HR Guy Creates High Potential Psychopaths.
Tick tock. 24 hours until announcing the downsizing. Names come off the list, go on the list, transfer opportunities and newly created jobs appear. So interesting are the discussions regarding the “high potentials.” I get to be fly on the wall for a lot of these, and it’s stunning how real the conversations can be. “High potential? My ass.” “Stevens put him on there; Stevens is gone, and he should be too.” “She’s OK, but no way she can make 2 vertical moves in 5 years.” “Yeah those two get results, but there are dead bodies everywhere.” So the question is what happens when there is no lay-off? Do these designated high potentials now have a license to commit organizational murder? I know there is no blanket answer here, but some sure do. In fact they are sometimes the one saying “High potential my ass” after having been identified as a high potential by the next level up.
What many of us will experience is interaction with some destructive and dangerous folks that we have in part created. In a quest to validate the importance of succession planning, the HR function, and our own power base by brokering many succession related organizational moves, we’ve created work place psychopaths. Oh, I’m guilty of this. At one point in my previous life, I supposedly had responsibility for 18,009 employees in 29 countries. I called my old bosses and we reminded each other of how many “misses” we had. They said I missed them all. They may be right?
Anyway, I’m not referring to Dahmer, Gacy, or Bundy types but rather a Kevin Spacey in Horrible Bosses type. Psychopathic behavior is not illegal or classified as a mental illness. Many of our behavioral metrics confuse psychopathy with commonly espoused corporate success attributes and raw talent. How many high potentials have a strong bias for action, results orientation, are resilient, articulate, intelligent, and charismatic? Their presence can disarm skeptics, but without a moral compass, or the emotions of empathy, guilt or loyalty, what you have is psychopathic behavior.
Searching internally and externally for world-class talent, we sometimes see what we want to see. “She oozes leadership skills takes charge, makes decisions, etc.” We see innovation and calculated risk while ignoring the consequences of forced decisions. We miss the slickly repositioned but dysfunctional drivers of personality domination and manipulation into a socially acceptable leader that lasts long enough in one position to get the next promotion.
These employees may have a limited perspective and inflexible approach toward life. Easy enough to get past this, but fold in an incessant need for admiration with a sense of superiority, inflexibility and narrow-mindedness and you have the narcissist. Narcissism is one of ten defined personality disorders and can deliver a high maintenance prima donna who feels that the world revolves around them. Here are ten signs to look for:
- Comes across as smooth, polished and charming to impress and influence others.
- Turns most conversations around to a discussion of him or her to get publicity and reputation.
- Silent sabotage, discredits, puts down others in order to build up own image and reputation.
- Over exaggerating, faking data, lies to coworkers, customers, or business associates with straight face.
- Considers people he or she has outsmarted or manipulated as dumb or stupid.
- Opportunistic; insincere, arrogant, untrustworthy, take chance, hates to lose, plays ruthlessly to win.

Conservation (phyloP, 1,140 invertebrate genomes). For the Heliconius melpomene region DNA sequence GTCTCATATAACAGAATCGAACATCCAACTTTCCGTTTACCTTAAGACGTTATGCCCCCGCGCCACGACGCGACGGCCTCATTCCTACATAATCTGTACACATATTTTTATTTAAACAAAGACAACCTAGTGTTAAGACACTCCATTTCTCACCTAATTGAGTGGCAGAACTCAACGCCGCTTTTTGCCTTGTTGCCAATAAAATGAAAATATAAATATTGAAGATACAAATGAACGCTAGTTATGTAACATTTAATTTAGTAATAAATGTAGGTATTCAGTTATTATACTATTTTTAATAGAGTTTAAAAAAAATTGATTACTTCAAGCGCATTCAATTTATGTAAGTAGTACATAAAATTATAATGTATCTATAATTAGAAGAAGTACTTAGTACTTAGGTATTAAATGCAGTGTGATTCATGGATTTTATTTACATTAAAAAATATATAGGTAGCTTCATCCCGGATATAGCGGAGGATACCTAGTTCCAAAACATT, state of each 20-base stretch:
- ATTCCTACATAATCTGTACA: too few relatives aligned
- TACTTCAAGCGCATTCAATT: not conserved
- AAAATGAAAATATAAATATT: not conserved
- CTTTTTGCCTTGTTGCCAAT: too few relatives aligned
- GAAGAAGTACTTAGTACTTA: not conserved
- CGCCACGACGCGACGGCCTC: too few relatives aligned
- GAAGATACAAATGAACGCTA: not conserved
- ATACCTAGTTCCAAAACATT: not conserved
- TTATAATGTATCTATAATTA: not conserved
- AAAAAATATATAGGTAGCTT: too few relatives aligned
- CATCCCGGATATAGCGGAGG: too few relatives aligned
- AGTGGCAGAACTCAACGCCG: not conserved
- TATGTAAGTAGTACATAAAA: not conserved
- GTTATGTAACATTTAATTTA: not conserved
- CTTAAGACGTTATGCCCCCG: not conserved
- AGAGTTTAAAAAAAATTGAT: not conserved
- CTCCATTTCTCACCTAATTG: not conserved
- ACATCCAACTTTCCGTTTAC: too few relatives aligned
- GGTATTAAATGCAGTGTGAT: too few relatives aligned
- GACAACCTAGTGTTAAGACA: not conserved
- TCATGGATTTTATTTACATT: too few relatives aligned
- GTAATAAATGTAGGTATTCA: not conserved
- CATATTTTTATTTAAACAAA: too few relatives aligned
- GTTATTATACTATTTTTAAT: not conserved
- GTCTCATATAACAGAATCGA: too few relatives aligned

- Comes across as cold and calculating, puts blame on others and makes them scapegoats.
- Acts in an unethical or dishonest manner while gaining advantages.
- Creates a power network in the organization and uses it for personal gains.
- Shows no regret for making decisions that negatively affect the organization, peers, company, shareholders, or employees to achieve personal goals.
So what can you do about them? Well, just do the first step which is identifying the signs. The second step is not to play psychologist or expect that the manager will. Managers do however need to document the behaviors that cross our ethical and social codes. Those are what should be dealt with as documented performance issues.
Disruptive performance must be challenged head-on with zero-tolerance for repeated abuses or complaints being clearly defined as the expectation. If it continues, professional assistance via EAP or other means might be introduced.
When all else fails, termination is probably best. Sure, we in HR can claim that our hands are tied in dealing with personality disorders and mental illness as they could be positioned as disabilities but, documentation is what makes or breaks any challenges. If we helped create the problem, we should help fix the problem.
The focus for all those concerned should be on how behavior, whether good or bad impacts performance; not on the personality itself. Focusing on inflexibility or false data may be how you frame the performance issue that is ultimately directed at an individual’s personality. If these individuals do not modify their behavior or are not removed, you run the risk of losing your true high potentials. By rationalizing that true validation of high potentials was the responsibility of county or regional HR, I caused true high performers to resign. No doubt about it. How could I have known the true behavioral patterns of an operations leader in Belarus or a R&D leader in Portugal? By working harder. These are high pedestals that we put these folks on, and I should have done a better job. Don’t repeat my mistakes.
Posted on October 4, 2011, in Employee Engagement, Employee Relations, HR Management & Leadership., Talent Management and tagged employee, employees, high, hr, human, narcissistic, potential, psychopaths, resources. Bookmark the permalink. Leave a comment.